I was at a retreat for an organization for whom I sit on the Board and a woman made the point that, for most of us, we think of low wages as entry-level wages; we think "Oh, I made 28k when I was out of school for my first job! That's totally livable!" But for many of the working poor, 28k is not entry level. That's a life wage. That's a wage that won't change. Ever. No bonus. No signing bonus. No relocation bonus. No holiday bonus. Through children, illness, divorce, and death - that wage won't change.

Think $30k goes a long way? I earn a little over that amount in my new non profit gig. But I don’t have children, I have health insurance, an education and my rent kicks ass. (And I have a roommate who makes triple what I make and is willing to buy me a beer or a movie once in a while.)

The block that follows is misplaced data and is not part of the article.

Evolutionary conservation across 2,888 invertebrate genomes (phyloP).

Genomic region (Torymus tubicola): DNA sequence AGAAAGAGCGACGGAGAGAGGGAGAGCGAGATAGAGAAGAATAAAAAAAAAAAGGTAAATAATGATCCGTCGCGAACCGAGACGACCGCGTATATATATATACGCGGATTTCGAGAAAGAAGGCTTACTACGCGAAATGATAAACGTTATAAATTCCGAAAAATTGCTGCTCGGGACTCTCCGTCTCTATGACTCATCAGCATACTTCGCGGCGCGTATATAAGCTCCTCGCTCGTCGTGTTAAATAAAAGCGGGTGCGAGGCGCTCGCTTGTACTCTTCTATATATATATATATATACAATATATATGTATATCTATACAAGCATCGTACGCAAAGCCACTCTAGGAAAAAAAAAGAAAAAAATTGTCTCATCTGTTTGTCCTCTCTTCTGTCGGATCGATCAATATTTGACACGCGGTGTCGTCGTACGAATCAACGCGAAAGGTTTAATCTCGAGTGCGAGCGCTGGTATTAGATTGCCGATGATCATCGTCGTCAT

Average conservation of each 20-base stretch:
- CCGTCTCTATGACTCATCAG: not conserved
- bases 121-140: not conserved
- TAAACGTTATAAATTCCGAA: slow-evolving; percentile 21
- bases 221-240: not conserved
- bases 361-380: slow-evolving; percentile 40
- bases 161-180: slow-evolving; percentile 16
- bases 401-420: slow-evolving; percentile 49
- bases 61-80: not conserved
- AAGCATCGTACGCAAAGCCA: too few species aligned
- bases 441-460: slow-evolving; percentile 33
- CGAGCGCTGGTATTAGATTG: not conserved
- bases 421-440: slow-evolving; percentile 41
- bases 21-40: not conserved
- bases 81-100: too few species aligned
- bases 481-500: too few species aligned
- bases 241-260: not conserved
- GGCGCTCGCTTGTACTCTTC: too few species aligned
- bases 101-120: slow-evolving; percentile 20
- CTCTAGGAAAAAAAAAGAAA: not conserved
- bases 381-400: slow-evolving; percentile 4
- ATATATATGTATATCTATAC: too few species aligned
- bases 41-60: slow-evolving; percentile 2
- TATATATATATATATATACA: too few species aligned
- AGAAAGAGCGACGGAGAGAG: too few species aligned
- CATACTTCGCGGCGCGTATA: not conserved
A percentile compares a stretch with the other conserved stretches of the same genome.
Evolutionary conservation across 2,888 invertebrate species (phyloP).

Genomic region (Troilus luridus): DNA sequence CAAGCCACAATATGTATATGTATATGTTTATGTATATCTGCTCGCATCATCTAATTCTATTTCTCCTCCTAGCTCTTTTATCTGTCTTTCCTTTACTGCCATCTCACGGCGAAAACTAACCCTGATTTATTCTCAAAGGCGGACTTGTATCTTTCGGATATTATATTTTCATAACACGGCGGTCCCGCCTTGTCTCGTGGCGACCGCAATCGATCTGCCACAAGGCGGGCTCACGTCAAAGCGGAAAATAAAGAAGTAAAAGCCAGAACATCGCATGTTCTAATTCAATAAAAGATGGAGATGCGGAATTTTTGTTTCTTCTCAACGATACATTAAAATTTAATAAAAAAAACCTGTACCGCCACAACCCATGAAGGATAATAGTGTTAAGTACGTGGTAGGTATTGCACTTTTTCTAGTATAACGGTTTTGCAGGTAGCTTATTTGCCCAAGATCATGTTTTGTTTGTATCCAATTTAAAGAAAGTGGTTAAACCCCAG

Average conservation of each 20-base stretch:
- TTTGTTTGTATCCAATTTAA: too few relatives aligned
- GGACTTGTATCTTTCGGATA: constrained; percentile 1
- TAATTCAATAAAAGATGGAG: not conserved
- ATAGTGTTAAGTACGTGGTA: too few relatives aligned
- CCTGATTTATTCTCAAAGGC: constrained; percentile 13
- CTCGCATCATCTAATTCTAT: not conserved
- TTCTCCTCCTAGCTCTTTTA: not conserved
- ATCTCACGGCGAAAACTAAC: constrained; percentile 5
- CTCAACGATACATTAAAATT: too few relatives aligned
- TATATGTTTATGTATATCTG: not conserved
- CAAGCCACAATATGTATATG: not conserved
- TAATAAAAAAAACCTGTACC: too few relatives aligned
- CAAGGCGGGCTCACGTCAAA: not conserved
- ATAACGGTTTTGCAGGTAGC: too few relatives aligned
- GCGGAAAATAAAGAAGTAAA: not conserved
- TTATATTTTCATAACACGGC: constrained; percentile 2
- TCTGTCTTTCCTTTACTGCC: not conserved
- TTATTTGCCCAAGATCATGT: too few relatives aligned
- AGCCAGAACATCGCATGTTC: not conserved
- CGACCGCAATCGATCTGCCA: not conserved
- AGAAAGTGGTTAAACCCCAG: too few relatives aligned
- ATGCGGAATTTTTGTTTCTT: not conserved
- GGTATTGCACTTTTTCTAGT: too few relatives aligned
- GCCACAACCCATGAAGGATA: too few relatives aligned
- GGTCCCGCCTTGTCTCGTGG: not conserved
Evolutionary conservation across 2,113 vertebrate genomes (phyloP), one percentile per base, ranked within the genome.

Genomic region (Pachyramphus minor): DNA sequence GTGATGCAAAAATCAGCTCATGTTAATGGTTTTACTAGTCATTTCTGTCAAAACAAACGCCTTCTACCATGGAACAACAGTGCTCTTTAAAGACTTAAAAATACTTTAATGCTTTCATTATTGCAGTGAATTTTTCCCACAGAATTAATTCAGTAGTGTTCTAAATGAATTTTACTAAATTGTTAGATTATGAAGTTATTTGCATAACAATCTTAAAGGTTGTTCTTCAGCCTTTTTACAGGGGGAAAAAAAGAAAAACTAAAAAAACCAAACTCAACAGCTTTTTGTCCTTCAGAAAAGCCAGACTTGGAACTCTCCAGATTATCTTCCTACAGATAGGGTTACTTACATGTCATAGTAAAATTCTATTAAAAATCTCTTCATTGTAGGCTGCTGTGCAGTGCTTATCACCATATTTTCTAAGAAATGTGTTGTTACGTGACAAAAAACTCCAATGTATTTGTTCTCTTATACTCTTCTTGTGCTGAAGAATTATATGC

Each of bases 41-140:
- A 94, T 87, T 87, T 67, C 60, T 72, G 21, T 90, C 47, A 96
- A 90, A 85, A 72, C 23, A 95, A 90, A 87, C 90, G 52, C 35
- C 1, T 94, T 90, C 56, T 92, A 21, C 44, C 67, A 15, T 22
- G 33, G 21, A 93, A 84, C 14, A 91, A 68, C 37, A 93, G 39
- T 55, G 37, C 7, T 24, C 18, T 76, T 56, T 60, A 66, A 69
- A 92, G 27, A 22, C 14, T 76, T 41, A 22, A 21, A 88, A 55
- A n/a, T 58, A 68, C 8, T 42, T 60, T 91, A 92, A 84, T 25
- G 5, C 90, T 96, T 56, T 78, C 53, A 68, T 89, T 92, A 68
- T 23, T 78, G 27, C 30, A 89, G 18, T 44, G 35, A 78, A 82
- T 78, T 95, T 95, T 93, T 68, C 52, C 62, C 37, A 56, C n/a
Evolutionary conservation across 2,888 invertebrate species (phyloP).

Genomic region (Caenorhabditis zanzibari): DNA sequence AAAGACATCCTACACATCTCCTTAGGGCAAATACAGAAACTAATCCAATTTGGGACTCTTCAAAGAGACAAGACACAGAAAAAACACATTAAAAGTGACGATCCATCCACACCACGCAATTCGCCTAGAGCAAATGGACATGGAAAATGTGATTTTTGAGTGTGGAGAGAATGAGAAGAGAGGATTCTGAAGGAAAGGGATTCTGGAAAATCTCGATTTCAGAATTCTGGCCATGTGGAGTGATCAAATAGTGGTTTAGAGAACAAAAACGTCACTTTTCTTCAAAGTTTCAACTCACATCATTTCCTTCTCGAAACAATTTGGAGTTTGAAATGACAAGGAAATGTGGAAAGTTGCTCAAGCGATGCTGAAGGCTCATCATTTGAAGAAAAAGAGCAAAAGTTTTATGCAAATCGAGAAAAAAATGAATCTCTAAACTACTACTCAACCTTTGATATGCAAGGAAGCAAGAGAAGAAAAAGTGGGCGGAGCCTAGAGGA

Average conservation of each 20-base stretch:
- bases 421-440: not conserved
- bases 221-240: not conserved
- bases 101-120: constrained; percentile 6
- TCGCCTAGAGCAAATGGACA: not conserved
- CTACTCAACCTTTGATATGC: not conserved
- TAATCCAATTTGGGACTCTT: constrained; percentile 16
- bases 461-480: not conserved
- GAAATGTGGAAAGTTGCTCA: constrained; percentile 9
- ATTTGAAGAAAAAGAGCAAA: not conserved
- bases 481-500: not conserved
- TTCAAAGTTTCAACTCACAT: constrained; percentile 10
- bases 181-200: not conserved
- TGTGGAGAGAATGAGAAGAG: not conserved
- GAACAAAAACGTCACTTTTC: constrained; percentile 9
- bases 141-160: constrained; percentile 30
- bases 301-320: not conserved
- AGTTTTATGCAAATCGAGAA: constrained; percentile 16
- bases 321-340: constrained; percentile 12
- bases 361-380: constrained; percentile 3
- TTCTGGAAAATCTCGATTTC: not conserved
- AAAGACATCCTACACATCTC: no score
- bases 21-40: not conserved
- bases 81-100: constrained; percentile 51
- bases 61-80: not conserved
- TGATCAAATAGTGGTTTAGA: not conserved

But how far does that $30k go for a family of 4?
Or, maybe it’s $25k.
Or, maybe it’s $19k.
If you made $19k/year and had to support a family of four (or even three), what kinds of decisions would you make?


Yeah, Jesus said the poor will always be with us.
But that doesn’t mean their lives have to suck.


jesus chick said...

i don't think you're wonky - i think you're pretty much right on the money. and i am glad for the poverty video link - i'm going to incorporate it into our *help the less fortunate* effort at church.

the church (corporate) can and should do much for these people. it is for these needs that church exists (and others, of course).

ding said...

thanks, jc.
i appreciate that.

Anonymous said...

I agree with your basic take, poverty IS indeed bad and we should move to care for the porr. But your random rolling off of statistics without more substantive analysis is not helpful. In addition, without tying it to a greater framework regrading God's heart for the poor it does little to illuminate your point.